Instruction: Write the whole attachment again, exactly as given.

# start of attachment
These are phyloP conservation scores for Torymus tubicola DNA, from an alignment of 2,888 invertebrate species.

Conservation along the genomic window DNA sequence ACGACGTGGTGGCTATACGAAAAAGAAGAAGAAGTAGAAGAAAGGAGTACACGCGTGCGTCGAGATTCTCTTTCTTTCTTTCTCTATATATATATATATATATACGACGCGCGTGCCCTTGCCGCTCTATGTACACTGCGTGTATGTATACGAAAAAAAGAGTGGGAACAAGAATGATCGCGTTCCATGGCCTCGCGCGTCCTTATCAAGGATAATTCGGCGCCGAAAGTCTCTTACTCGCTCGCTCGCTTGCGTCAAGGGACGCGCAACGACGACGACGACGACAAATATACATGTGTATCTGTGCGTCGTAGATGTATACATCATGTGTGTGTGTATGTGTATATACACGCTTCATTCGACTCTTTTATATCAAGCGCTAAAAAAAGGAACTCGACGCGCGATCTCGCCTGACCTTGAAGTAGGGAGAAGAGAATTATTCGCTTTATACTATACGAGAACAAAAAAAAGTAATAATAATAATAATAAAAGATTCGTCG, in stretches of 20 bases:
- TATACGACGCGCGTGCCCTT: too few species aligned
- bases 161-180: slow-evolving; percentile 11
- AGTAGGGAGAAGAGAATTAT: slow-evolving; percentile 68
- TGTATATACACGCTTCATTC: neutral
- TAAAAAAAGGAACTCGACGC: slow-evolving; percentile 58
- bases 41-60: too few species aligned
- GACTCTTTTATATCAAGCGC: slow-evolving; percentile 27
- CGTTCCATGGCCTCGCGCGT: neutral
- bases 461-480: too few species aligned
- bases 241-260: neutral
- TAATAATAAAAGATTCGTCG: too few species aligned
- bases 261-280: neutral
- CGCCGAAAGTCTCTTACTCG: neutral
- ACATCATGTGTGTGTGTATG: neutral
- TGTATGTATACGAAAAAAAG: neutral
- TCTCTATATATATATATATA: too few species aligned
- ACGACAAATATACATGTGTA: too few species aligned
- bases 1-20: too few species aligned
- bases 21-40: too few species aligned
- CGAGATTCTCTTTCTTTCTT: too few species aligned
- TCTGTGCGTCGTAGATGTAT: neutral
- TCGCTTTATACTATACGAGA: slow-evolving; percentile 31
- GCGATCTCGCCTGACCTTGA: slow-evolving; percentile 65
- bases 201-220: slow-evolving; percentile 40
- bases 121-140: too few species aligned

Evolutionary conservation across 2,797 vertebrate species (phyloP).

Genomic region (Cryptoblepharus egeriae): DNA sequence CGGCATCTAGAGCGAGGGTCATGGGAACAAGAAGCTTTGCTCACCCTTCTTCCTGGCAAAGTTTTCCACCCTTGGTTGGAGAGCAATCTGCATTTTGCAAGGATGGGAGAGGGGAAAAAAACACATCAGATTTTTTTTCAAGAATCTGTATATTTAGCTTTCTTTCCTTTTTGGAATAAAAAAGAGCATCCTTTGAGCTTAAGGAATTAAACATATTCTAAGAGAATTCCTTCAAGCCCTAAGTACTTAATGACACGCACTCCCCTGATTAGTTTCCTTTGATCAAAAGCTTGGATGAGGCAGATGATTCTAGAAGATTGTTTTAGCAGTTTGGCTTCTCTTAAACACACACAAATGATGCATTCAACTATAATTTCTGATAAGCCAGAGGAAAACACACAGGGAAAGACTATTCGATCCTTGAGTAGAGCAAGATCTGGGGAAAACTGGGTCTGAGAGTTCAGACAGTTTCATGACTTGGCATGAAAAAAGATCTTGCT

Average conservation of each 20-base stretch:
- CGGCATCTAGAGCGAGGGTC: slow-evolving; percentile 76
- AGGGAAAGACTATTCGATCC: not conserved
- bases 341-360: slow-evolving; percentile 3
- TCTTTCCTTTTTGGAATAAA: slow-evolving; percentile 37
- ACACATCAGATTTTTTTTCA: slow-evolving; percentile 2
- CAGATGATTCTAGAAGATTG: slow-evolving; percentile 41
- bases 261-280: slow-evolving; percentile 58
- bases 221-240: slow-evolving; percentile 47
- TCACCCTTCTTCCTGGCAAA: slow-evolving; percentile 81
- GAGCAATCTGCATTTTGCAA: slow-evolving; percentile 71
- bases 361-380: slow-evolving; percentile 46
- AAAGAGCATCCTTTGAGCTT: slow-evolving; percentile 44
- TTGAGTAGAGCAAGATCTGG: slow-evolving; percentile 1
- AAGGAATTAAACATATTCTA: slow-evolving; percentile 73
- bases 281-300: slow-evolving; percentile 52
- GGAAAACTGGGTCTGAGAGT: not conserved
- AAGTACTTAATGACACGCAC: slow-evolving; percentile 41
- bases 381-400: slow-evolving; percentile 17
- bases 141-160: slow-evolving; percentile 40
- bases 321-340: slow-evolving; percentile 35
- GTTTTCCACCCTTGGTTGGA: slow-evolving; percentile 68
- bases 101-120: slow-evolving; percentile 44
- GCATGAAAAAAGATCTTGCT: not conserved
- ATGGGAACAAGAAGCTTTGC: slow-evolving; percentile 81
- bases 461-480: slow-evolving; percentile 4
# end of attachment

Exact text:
These are phyloP conservation scores for Torymus tubicola DNA, from an alignment of 2,888 invertebrate species.

Conservation along the genomic window DNA sequence ACGACGTGGTGGCTATACGAAAAAGAAGAAGAAGTAGAAGAAAGGAGTACACGCGTGCGTCGAGATTCTCTTTCTTTCTTTCTCTATATATATATATATATATACGACGCGCGTGCCCTTGCCGCTCTATGTACACTGCGTGTATGTATACGAAAAAAAGAGTGGGAACAAGAATGATCGCGTTCCATGGCCTCGCGCGTCCTTATCAAGGATAATTCGGCGCCGAAAGTCTCTTACTCGCTCGCTCGCTTGCGTCAAGGGACGCGCAACGACGACGACGACGACAAATATACATGTGTATCTGTGCGTCGTAGATGTATACATCATGTGTGTGTGTATGTGTATATACACGCTTCATTCGACTCTTTTATATCAAGCGCTAAAAAAAGGAACTCGACGCGCGATCTCGCCTGACCTTGAAGTAGGGAGAAGAGAATTATTCGCTTTATACTATACGAGAACAAAAAAAAGTAATAATAATAATAATAAAAGATTCGTCG, in stretches of 20 bases:
- TATACGACGCGCGTGCCCTT: too few species aligned
- bases 161-180: slow-evolving; percentile 11
- AGTAGGGAGAAGAGAATTAT: slow-evolving; percentile 68
- TGTATATACACGCTTCATTC: neutral
- TAAAAAAAGGAACTCGACGC: slow-evolving; percentile 58
- bases 41-60: too few species aligned
- GACTCTTTTATATCAAGCGC: slow-evolving; percentile 27
- CGTTCCATGGCCTCGCGCGT: neutral
- bases 461-480: too few species aligned
- bases 241-260: neutral
- TAATAATAAAAGATTCGTCG: too few species aligned
- bases 261-280: neutral
- CGCCGAAAGTCTCTTACTCG: neutral
- ACATCATGTGTGTGTGTATG: neutral
- TGTATGTATACGAAAAAAAG: neutral
- TCTCTATATATATATATATA: too few species aligned
- ACGACAAATATACATGTGTA: too few species aligned
- bases 1-20: too few species aligned
- bases 21-40: too few species aligned
- CGAGATTCTCTTTCTTTCTT: too few species aligned
- TCTGTGCGTCGTAGATGTAT: neutral
- TCGCTTTATACTATACGAGA: slow-evolving; percentile 31
- GCGATCTCGCCTGACCTTGA: slow-evolving; percentile 65
- bases 201-220: slow-evolving; percentile 40
- bases 121-140: too few species aligned

Evolutionary conservation across 2,797 vertebrate species (phyloP).

Genomic region (Cryptoblepharus egeriae): DNA sequence CGGCATCTAGAGCGAGGGTCATGGGAACAAGAAGCTTTGCTCACCCTTCTTCCTGGCAAAGTTTTCCACCCTTGGTTGGAGAGCAATCTGCATTTTGCAAGGATGGGAGAGGGGAAAAAAACACATCAGATTTTTTTTCAAGAATCTGTATATTTAGCTTTCTTTCCTTTTTGGAATAAAAAAGAGCATCCTTTGAGCTTAAGGAATTAAACATATTCTAAGAGAATTCCTTCAAGCCCTAAGTACTTAATGACACGCACTCCCCTGATTAGTTTCCTTTGATCAAAAGCTTGGATGAGGCAGATGATTCTAGAAGATTGTTTTAGCAGTTTGGCTTCTCTTAAACACACACAAATGATGCATTCAACTATAATTTCTGATAAGCCAGAGGAAAACACACAGGGAAAGACTATTCGATCCTTGAGTAGAGCAAGATCTGGGGAAAACTGGGTCTGAGAGTTCAGACAGTTTCATGACTTGGCATGAAAAAAGATCTTGCT

Average conservation of each 20-base stretch:
- CGGCATCTAGAGCGAGGGTC: slow-evolving; percentile 76
- AGGGAAAGACTATTCGATCC: not conserved
- bases 341-360: slow-evolving; percentile 3
- TCTTTCCTTTTTGGAATAAA: slow-evolving; percentile 37
- ACACATCAGATTTTTTTTCA: slow-evolving; percentile 2
- CAGATGATTCTAGAAGATTG: slow-evolving; percentile 41
- bases 261-280: slow-evolving; percentile 58
- bases 221-240: slow-evolving; percentile 47
- TCACCCTTCTTCCTGGCAAA: slow-evolving; percentile 81
- GAGCAATCTGCATTTTGCAA: slow-evolving; percentile 71
- bases 361-380: slow-evolving; percentile 46
- AAAGAGCATCCTTTGAGCTT: slow-evolving; percentile 44
- TTGAGTAGAGCAAGATCTGG: slow-evolving; percentile 1
- AAGGAATTAAACATATTCTA: slow-evolving; percentile 73
- bases 281-300: slow-evolving; percentile 52
- GGAAAACTGGGTCTGAGAGT: not conserved
- AAGTACTTAATGACACGCAC: slow-evolving; percentile 41
- bases 381-400: slow-evolving; percentile 17
- bases 141-160: slow-evolving; percentile 40
- bases 321-340: slow-evolving; percentile 35
- GTTTTCCACCCTTGGTTGGA: slow-evolving; percentile 68
- bases 101-120: slow-evolving; percentile 44
- GCATGAAAAAAGATCTTGCT: not conserved
- ATGGGAACAAGAAGCTTTGC: slow-evolving; percentile 81
- bases 461-480: slow-evolving; percentile 4